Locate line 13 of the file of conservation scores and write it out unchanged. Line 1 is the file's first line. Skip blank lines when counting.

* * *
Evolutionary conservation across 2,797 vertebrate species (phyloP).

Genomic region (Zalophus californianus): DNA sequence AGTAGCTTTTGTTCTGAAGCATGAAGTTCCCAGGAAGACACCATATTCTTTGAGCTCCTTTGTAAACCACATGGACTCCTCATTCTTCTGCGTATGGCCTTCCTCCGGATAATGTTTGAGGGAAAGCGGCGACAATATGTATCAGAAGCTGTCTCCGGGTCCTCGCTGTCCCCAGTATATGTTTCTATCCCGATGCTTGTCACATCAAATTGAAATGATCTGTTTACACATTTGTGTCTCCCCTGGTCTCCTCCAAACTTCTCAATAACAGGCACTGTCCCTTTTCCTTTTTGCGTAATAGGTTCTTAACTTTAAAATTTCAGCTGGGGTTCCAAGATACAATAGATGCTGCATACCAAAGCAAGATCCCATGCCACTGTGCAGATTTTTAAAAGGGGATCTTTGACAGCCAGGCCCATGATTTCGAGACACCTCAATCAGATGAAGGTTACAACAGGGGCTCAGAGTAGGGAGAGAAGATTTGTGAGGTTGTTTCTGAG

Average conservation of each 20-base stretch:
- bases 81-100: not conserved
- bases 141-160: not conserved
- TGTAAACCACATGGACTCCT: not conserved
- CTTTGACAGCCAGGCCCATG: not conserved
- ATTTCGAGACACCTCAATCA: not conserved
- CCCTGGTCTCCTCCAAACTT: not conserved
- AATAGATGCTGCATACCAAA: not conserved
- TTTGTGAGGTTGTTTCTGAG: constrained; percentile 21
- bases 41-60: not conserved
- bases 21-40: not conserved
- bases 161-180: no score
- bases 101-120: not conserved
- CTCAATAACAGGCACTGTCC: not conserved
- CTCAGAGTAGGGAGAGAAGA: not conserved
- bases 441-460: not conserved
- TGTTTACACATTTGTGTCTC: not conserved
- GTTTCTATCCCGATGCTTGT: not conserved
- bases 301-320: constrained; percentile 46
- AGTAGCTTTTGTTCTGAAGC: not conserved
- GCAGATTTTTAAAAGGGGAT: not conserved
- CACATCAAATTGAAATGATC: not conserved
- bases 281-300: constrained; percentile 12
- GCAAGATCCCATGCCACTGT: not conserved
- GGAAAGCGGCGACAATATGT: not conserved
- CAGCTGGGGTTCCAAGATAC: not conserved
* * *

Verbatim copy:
- bases 21-40: not conserved